Last, we do still have the security issue. But liberal immigration policies and secure borders are not mutually exclusive. We can secure the borders and still find to keep tabs on who is coming into this country and how. Perhaps that’s a guest worker program, perhaps that’s a new take on our INS and its goals. That may include a combination of things, with a guest worker program combined with restricted social services for a worker’s family. Either way, the nuts and bolts aren’t insurmountable. If we focused half the energy we spend screwing around with the tax code for special interests on developing coherent immigration and security policies, we could get it done and still have secure borders.

Immigration is a thorny issue. But when we stand around and say “we don’t want you here”, I have to break ranks. When they say “these immigrants are damaging our economy”, I have to break ranks. I don’t have all the answers as to how to fix the problem, but I know that I refuse to close our country to people who want to live the American Dream. We have to enforce our laws, but when our laws are contrary to the very fabric of America, those laws need to change.

So where does that leave us ?

Well, let me suggest these starting points:

  1. Secure the borders — From a national security perspective, this seems essential. We don’t need to put an Army on the border, and we sure as heck don’t need to build the Rio Grande Wall. But, there’s no reason we can’t develop a system of monitoring stations and drones to make sure that people aren’t slipping across the border, no matter what the reason.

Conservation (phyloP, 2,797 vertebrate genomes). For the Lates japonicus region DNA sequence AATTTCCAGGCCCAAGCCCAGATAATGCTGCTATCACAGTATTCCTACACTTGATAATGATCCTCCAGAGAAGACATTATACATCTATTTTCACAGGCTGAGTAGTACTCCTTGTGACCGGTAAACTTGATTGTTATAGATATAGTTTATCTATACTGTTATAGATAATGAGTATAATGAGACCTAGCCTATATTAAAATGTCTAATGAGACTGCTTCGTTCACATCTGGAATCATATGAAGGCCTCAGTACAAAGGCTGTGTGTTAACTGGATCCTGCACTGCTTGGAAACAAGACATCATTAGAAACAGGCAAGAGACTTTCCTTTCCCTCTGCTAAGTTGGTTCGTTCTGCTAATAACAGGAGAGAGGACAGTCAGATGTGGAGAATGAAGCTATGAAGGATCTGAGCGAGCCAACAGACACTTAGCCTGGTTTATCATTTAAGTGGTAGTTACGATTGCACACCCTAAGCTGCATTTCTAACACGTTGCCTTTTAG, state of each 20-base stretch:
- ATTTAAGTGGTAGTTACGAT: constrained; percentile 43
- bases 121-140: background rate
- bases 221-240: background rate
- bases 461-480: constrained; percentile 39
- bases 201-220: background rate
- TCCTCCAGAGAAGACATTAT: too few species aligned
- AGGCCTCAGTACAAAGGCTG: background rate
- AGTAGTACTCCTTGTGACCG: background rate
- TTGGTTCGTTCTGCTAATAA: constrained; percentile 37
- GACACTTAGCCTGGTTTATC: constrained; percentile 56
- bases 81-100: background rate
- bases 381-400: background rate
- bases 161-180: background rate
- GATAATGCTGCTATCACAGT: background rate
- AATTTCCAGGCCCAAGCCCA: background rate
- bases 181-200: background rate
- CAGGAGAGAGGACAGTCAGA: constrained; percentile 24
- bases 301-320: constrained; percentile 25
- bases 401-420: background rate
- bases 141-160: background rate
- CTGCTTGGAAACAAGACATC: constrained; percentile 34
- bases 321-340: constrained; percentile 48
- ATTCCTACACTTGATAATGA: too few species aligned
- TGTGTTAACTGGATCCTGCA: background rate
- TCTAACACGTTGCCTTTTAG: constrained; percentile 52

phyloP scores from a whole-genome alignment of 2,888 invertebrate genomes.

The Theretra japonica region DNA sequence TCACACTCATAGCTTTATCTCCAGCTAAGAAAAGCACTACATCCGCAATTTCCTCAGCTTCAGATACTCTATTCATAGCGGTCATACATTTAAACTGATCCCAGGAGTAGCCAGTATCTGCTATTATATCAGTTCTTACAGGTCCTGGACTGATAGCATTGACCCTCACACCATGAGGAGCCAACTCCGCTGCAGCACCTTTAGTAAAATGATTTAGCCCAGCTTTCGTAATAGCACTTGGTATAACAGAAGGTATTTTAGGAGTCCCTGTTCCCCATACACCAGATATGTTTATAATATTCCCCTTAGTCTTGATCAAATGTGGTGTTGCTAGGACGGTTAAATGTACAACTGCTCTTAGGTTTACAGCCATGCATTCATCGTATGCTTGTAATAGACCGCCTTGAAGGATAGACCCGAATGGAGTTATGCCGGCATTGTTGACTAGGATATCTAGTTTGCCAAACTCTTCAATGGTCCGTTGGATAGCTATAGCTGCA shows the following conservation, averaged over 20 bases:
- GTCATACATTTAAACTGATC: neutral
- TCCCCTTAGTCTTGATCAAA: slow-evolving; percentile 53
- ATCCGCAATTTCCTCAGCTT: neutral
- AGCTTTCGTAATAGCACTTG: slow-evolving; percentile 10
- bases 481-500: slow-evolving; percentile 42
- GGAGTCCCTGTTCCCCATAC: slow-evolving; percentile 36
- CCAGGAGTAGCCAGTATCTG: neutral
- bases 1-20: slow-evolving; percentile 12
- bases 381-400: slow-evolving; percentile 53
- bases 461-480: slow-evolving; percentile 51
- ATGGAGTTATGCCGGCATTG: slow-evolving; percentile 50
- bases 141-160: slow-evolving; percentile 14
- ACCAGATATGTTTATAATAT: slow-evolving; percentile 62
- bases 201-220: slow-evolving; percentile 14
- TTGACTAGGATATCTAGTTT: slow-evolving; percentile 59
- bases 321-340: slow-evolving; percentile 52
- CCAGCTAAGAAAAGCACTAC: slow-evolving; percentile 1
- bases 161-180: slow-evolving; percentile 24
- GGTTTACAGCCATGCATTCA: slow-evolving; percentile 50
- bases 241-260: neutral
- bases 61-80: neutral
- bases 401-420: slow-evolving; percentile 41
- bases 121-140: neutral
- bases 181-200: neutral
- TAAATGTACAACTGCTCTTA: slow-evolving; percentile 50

2. Commit a serious crime, get deported — Whether you’re here legally or illegally, if you break the law in such a way that you’re a threat to the rest of us, you’ve just lost permission to stay. You’ll serve your sentence in one of our comfortable prisons, but once it’s over, you’re going home. By “serious crime,” I mean any crime of violence; I don’t think we need to be deporting people who run a red light, or pass a bad check or two.
  3. Forget about deporting the peaceful “illegal” immigrants — Call it “amnesty” if you want, but the fact of the matter is that we’re never going to be able to deport everyone who’s here illegally. For one thing, some of them are married to, or parents of, people who are here legally, and breaking up families is not something Americans do. For another, if someone is here working an honest living then they need to be encouraged to come out of the underground economy, not scared into thinking that ICE could be knocking on their door at any moment.